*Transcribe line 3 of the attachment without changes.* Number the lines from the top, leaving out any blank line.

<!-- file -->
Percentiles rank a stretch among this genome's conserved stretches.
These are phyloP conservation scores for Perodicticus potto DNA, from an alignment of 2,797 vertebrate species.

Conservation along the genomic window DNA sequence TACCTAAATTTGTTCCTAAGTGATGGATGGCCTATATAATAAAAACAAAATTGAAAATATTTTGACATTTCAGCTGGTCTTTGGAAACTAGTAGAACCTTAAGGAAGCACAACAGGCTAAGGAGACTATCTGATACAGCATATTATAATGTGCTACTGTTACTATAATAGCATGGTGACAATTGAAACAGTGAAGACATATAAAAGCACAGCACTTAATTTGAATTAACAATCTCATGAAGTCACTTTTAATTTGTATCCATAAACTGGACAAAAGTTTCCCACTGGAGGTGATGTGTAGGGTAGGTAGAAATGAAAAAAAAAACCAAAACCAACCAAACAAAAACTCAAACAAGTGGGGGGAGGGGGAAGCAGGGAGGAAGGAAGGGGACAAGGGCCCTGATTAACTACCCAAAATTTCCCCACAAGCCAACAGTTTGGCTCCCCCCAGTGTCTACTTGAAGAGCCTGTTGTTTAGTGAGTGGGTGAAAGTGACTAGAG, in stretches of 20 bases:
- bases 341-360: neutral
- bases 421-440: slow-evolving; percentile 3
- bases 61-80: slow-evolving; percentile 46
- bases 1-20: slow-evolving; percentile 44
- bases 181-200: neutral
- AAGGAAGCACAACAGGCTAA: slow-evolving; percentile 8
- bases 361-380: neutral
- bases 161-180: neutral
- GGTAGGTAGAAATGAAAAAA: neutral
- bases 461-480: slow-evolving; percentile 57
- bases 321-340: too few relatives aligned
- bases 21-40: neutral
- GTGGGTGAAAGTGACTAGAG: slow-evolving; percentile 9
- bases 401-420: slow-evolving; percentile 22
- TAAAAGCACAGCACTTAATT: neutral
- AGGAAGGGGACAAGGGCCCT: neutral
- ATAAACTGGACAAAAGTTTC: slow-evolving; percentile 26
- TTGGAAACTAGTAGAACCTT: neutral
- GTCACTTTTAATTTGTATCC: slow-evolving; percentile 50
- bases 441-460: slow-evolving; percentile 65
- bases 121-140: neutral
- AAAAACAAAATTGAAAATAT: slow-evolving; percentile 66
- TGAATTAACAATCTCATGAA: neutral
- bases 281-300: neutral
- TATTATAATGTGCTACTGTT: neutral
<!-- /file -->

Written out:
Conservation along the genomic window DNA sequence TACCTAAATTTGTTCCTAAGTGATGGATGGCCTATATAATAAAAACAAAATTGAAAATATTTTGACATTTCAGCTGGTCTTTGGAAACTAGTAGAACCTTAAGGAAGCACAACAGGCTAAGGAGACTATCTGATACAGCATATTATAATGTGCTACTGTTACTATAATAGCATGGTGACAATTGAAACAGTGAAGACATATAAAAGCACAGCACTTAATTTGAATTAACAATCTCATGAAGTCACTTTTAATTTGTATCCATAAACTGGACAAAAGTTTCCCACTGGAGGTGATGTGTAGGGTAGGTAGAAATGAAAAAAAAAACCAAAACCAACCAAACAAAAACTCAAACAAGTGGGGGGAGGGGGAAGCAGGGAGGAAGGAAGGGGACAAGGGCCCTGATTAACTACCCAAAATTTCCCCACAAGCCAACAGTTTGGCTCCCCCCAGTGTCTACTTGAAGAGCCTGTTGTTTAGTGAGTGGGTGAAAGTGACTAGAG, in stretches of 20 bases: